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Integral membrane proteins are proteins adhered to the lipid bilayer of a cell organelle or membrane. They can be of two types: transmembrane integral proteins that span the lipid bilayer and monotopic proteins that are attached to either side of the membrane but do not pass through it.

Integral transmembrane proteins possess transmembrane and extra membrane domains. The transmembrane domains are primarily made of 20-25 hydrophobic amino acids arranged in a helical secondary confirmation. These domains are stable enough to be embedded in the phospholipid interior of the membrane and are critical in determining the protein's topology. Such proteins are inserted into the ER membrane co-translationally and are broadly categorized as single-pass and multipass transmembrane proteins. There are three types of single-pass transmembrane proteins with a single domain traversing through the membrane.

Type I membrane proteins have a cleavable ER-signal sequence, a single transmembrane domain, the N terminal placed in the ER lumen. It has two distinct sequences to start and stop the polypeptide transfer through the translocon on the ER membrane. The human growth hormone receptor is a type I transmembrane protein.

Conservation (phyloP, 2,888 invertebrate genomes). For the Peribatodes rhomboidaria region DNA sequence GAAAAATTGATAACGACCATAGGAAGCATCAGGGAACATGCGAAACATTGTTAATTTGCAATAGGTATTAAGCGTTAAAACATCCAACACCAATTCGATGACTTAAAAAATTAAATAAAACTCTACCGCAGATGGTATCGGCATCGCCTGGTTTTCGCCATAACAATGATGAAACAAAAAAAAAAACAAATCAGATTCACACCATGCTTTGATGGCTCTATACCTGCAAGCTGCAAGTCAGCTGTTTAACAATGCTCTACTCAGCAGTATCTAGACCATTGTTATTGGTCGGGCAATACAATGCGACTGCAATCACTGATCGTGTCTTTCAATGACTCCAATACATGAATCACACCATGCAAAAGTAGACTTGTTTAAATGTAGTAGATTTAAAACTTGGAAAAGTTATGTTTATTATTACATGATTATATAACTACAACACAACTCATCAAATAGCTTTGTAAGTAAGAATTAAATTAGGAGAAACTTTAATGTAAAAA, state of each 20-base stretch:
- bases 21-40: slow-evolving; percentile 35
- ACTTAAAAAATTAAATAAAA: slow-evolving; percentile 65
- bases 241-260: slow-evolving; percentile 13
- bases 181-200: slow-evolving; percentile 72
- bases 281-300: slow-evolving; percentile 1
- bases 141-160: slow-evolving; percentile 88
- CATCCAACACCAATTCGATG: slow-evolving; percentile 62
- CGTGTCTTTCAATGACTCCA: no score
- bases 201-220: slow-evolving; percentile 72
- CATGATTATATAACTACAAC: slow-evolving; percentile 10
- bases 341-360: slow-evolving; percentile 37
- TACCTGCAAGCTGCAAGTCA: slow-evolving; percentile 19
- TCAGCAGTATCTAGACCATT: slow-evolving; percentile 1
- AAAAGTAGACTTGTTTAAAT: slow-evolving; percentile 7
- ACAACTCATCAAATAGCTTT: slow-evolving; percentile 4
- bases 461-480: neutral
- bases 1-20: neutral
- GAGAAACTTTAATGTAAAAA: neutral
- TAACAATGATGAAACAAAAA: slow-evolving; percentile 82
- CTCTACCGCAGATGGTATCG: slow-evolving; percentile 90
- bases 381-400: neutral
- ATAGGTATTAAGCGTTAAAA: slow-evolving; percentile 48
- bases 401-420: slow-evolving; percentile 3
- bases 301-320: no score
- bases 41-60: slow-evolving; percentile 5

Type II membrane proteins also have a single transmembrane domain, but it acts as a non-cleavable signal sequence and a membrane anchor, unlike type I membrane proteins. The transmembrane domain of the type II proteins is also called the signal anchor sequence. This sequence is always preceded by positive amino acid residues that prevent the N terminal of the polypeptide chain from slipping down into the translocon. Hence, the C terminal of type II proteins is oriented inside the ER lumen. The transferrin receptor and the Golgi galactosyltransferase are examples of a type II membrane protein.

Type III membrane proteins are similar to type II proteins in terms of the transmembrane domain structure; however, the positive amino acid residues are placed after the signal-anchor sequence. Thus, their N terminal is inserted into the translocon, and the C terminal is left out in the cytosol. Cytochrome P40 is a type III membrane protein.

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